Sunday, January 20, 2008
Posted by Jeff Lipshaw (cross-posted at Concurring Opinions)
I mentioned to Dan Solove at Concurring Opinions (in praise of his post) that I am giving a talk to the Suffolk Business Law Association with the title "How to Be a Great Business Lawyer Even if You Majored in Philosophy," and he invited me back for an encore post. The connection here is that "law" and "philosophy" are in the same sentence, so it must have something to do with interdisciplinarity in the legal academy, which has, by virtue of Brian Tamanaha's post, become a matter of widespread discussion in the blogosphere. I'm not going to try to link up to all or even most of them - Dan did it recently, and, as I mentioned to Larry Solum in an e-mail yesterday on one's ability to predict, his "post" on the subject ten, and maybe even two, years ago would have been an unread essay in the Journal of Legal Education; today it is read by thousands of people within hours of his writing it.
I feel like I ought to say something on this issue not because I was in practice for so long, but because of what I was doing in practice for so long, which was managing, as much as doing, legal work, and hiring lawyers. Hiring lawyers, both those who will work in-house, and firms to do work at varying levels of sophistication, is an endeavor at the polar extreme from most of what lawyers learn and do. You can use all sorts of rules of thumb (for the practitioner audience) or heuristics (for the professorial audience), but making a commitment to a person by which one entrusts the myriad judgment of a deal or a case or a business has more judgment and less analysis than almost anything one studies in theory or doctrine in law school (and it's part of my thesis for the talk).
Having said that, I agree with another blogo-pundit that Brian has intertwined two issues - the fate of non-elite law schools and their graduates, on one hand, and the rising (and, from a practice standpoint, arguably irrelevant) inter- or multi-disciplinarity of the law school professoriat. Here, for what it's worth, are four observations:
1. There's something to be said for the Luhmann-Teubner theory of social systems in law - that is that law is a closed system that has points of interconnection with the rest of society, but is "autopoietic" in that it self-generates its own principles, standards, processes, results, etc. I would posit that legal academia is autopoietic even within law. To put it more bluntly, practicing lawyers don't care what the law professors are thinking or writing about, as long as the professors are churning out law grads with the basic doctrinal training (that training that Larry Solum aptly says fits like a glove). Or to put it another way, Larry Solum and I are almost the same age, so his essay describing what it was like to be a legal academic from the late 70s until now is fascinating; I was a hard-nosed practitioner over the same period, had no concept or even awareness whatsoever of anything Larry described, and, trust me, was absolutely no worse for the wear as a lawyer!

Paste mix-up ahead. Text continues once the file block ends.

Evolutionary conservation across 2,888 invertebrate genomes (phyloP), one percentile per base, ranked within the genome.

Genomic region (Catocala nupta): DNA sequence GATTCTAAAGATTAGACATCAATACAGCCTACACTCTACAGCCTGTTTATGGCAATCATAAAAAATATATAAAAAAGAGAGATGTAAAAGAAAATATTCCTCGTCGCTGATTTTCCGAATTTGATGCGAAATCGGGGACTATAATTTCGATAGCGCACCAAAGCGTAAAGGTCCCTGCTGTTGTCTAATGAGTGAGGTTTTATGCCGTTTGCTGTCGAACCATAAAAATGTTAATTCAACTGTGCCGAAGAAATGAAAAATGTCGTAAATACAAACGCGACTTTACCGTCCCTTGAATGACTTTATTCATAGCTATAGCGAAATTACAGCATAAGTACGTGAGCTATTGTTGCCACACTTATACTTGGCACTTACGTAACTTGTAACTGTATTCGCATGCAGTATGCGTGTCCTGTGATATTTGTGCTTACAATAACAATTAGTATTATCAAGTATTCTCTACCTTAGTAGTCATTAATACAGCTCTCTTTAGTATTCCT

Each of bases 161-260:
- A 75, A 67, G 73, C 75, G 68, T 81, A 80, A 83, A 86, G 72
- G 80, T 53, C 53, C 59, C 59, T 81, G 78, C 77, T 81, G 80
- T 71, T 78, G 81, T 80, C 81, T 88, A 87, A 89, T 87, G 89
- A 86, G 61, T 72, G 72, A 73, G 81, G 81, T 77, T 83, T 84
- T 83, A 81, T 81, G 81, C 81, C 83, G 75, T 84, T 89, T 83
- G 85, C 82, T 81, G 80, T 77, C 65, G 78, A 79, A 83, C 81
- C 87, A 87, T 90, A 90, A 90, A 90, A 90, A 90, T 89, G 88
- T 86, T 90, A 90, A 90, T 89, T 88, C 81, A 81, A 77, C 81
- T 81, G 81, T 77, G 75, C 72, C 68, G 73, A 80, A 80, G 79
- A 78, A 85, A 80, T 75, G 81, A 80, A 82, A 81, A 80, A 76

2. With everything that can or should be done to improve legal pedagogy, in fact, you do learn a lot in law school about the law. It's a sad statement that the worst irrelevancy offender is the course I have taught - contracts - because rarely do you ever litigate or worry about the issues taught - offer and acceptance, consideration, etc. But even having said that, there's something about the history, tradition, thinking process, whatever, of the closed system that one does learn. And I can testify that some or all of the following courses I took in law school were not a waste of time when I got into practice (and I'm sure there were others I can't recall offhand): torts, civil procedure, constitutional law, property, trusts and estates, securities regulation, tax, evidence, real estate transactions, business associations.
3. I'd be careful about painting the non-elite school with too broad a proletarian brush. I don't know if my school, Suffolk, turns out policy-oriented lawyers on a national scale, but I do think we have a significant relationship with state and local government in Massachusetts, and a role to play in that arena. On the subject of the cost-benefit, and without minimizing the plight of today's young lawyers saddled with debt, it's hard to believe the market won't sort this one out. If there's no real or perceived return on the degree, are students really that gullible that they would incur $100,000 of debt just because law schools would like the revenue? I'm familiar enough with the behavioral economics of this (over-optimism, etc.), and this is awfully rational choice of me, but if you amortize $100,000 of debt over a forty-year career, the debt service is $5,000 a year. So you only have to improve your earning capacity by that much a year to make it a rational decision. Right?
4. The history Larry Solum traces of the trade school/professional school/social science model is fascinating and rich and deserves more attention than I will give it here. Personally, I think Larry is onto something with the Ph.D. in law, because the fact of the J.D. as terminal degree for academics and practitioners has two effects: (1) it fosters the practice-academy divide because academics feel an even greater need to close their system to highlight their differences from mere practitioners, and (2) it is something less than "real" scholars in sister disciplines would expect. Larry mentions political science as an area to which one might compare this dilemma; I think there are even more: business administration, public administration, medicine, dentistry, journalism, to name a few. At least looking at those areas would tell us how much of legal academic angst is unique to legal academia.